Log in

Report: Movie-Watching Teens Consume More Media

31 Jan, 2008 By: Erik Gruenwedel

Teenagers and young adults who frequently watch movies, including DVDs, are twice as likely to watch television and listen to the radio as those who don't watch movies, according to a new study.

The report by Integrated Media Measurement Inc., a San Mateo, Calif.-based research company, found that 13- to 24-year-old frequent moviegoers (at least 24 titles per year) consumed an average of 329 minutes of media per week, compared to non-moviegoers, who averaged 143 minutes per week.

Television viewing among frequent media consumers averaged 280 minutes per week, compared to 118 minutes for non-moviegoers.

Frequent media consumers listened to 49 minutes of radio per week, compared to 25 minutes for less-active media consumers.

The data countered conventional wisdom that suggested non-moviegoers would likely opt in greater numbers for TV and radio in the home.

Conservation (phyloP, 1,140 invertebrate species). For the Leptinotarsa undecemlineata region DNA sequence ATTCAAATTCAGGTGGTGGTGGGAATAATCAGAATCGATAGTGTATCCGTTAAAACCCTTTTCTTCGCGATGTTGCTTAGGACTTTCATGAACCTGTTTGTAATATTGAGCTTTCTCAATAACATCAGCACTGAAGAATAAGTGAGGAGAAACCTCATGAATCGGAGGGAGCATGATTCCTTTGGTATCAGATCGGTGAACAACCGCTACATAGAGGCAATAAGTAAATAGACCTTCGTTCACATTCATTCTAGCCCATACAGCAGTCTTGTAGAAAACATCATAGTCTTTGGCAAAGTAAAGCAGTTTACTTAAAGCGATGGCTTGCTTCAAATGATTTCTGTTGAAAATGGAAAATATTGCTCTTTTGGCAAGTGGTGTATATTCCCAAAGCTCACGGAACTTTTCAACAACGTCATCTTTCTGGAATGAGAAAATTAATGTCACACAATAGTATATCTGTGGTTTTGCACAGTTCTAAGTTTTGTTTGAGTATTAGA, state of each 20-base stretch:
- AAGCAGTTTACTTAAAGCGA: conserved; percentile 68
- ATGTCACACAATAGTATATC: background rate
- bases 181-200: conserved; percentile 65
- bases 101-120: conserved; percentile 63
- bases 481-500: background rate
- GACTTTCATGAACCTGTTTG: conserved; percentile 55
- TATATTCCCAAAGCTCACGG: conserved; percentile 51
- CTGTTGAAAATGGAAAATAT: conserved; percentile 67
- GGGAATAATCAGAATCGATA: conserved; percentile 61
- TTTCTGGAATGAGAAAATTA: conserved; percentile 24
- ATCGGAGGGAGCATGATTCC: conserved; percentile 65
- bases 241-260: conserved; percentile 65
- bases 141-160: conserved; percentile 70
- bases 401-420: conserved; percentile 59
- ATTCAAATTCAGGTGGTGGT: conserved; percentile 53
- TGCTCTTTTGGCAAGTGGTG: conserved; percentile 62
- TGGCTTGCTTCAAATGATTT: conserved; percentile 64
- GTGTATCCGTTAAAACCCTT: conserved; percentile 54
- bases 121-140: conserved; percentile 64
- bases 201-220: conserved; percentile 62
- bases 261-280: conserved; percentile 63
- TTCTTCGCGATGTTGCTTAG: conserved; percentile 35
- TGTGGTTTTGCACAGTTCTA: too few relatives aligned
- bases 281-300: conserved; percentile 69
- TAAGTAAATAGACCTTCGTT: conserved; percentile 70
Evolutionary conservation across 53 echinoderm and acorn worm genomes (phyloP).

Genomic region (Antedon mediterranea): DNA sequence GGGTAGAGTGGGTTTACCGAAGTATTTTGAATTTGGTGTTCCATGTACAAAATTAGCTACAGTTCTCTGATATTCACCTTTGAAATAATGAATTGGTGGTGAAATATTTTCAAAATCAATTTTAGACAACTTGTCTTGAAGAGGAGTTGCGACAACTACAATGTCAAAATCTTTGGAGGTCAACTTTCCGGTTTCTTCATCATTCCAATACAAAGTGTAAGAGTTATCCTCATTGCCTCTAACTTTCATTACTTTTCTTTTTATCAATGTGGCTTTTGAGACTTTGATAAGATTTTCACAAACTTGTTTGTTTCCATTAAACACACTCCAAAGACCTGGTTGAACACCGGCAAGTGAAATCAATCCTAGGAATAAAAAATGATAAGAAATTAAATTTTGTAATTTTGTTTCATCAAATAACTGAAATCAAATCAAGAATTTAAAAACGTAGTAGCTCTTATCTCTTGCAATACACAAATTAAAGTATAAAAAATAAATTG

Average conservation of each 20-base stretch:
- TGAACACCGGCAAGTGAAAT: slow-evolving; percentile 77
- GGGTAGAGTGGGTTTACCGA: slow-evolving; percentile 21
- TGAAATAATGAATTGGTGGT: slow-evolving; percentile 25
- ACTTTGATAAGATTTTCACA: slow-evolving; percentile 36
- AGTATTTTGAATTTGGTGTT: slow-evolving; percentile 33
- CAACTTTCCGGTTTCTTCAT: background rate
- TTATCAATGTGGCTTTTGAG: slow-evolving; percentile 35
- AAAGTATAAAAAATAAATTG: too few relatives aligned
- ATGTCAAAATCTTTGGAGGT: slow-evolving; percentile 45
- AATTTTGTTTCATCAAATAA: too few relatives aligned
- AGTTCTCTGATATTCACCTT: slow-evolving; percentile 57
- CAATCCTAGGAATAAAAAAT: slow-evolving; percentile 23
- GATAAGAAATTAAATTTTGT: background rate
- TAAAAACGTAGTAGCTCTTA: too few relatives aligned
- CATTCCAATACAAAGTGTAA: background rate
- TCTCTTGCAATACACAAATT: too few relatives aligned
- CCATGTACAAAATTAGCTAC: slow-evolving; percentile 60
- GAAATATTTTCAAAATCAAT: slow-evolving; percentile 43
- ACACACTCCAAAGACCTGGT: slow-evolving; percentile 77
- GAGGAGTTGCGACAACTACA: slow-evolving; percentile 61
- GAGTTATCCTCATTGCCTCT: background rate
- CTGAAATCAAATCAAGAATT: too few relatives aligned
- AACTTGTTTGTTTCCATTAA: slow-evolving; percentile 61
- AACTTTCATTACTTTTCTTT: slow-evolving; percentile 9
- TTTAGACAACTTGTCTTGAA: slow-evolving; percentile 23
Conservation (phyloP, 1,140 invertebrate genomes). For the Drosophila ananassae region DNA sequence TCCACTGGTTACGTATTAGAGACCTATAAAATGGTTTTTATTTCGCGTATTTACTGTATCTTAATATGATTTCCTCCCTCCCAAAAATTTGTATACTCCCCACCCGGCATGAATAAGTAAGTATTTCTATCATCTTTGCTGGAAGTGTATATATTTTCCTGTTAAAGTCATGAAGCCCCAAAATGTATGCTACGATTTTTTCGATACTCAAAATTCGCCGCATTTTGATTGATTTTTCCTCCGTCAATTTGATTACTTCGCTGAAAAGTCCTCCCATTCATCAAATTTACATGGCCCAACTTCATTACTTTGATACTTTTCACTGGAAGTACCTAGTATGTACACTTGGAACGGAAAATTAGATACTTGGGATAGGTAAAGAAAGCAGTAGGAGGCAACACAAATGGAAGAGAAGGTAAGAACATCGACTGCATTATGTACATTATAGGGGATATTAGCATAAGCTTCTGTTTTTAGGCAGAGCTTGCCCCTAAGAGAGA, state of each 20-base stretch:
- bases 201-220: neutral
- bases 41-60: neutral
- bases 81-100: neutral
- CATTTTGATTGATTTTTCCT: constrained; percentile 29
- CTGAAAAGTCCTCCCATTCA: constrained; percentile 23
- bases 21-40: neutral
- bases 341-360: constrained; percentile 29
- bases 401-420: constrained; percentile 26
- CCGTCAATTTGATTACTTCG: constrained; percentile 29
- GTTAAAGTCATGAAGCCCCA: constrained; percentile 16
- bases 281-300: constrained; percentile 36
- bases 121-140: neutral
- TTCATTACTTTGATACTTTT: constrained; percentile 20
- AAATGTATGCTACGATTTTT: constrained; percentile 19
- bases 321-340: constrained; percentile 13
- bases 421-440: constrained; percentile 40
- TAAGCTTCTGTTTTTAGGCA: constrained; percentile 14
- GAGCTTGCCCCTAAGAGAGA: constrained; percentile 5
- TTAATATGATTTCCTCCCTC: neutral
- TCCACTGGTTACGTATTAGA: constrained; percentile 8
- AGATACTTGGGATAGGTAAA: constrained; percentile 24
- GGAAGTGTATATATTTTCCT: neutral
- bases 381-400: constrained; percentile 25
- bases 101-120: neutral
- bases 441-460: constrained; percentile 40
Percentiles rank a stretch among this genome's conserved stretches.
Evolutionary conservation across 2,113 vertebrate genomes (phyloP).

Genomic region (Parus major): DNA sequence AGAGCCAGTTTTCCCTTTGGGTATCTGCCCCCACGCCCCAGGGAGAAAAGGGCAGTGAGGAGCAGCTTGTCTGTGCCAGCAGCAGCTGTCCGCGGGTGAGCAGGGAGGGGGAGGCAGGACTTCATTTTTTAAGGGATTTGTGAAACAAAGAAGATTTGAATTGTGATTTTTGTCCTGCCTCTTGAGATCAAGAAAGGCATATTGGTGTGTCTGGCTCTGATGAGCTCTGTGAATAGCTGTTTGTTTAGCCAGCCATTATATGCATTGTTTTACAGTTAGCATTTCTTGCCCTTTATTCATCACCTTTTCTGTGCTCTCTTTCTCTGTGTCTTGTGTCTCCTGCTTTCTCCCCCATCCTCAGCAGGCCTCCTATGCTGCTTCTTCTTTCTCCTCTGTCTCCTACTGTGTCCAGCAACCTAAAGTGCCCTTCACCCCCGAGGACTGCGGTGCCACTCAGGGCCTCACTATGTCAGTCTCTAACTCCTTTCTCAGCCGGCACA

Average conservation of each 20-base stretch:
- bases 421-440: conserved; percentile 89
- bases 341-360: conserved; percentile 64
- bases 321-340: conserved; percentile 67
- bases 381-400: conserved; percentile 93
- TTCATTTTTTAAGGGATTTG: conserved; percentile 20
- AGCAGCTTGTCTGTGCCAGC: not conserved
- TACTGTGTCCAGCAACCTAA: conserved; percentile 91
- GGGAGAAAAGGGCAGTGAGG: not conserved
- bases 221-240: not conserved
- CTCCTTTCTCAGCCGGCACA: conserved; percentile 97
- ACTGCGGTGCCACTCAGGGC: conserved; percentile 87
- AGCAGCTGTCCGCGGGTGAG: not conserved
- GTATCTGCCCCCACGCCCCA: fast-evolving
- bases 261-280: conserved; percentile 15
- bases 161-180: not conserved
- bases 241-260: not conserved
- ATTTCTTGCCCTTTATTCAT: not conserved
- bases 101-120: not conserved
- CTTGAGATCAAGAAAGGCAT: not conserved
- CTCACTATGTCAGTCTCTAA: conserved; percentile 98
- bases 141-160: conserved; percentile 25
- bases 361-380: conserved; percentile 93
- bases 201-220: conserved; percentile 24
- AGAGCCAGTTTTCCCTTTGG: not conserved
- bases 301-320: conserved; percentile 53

“It would be logical to assume that the non-moviegoer group … would consume the greatest amount of easy media such as television and radio, but that was clearly not the case at all,” said Amanda Welsh, head of research for IMM.

She said the frequent-moviegoers group represented the most desirable demographic among advertisers, and by extension, television networks, movie studios and radio stations.

“It's important for marketers to understand the interrelationship between different platforms, both in-home and out-of-home,” Welsh said.

Add Comment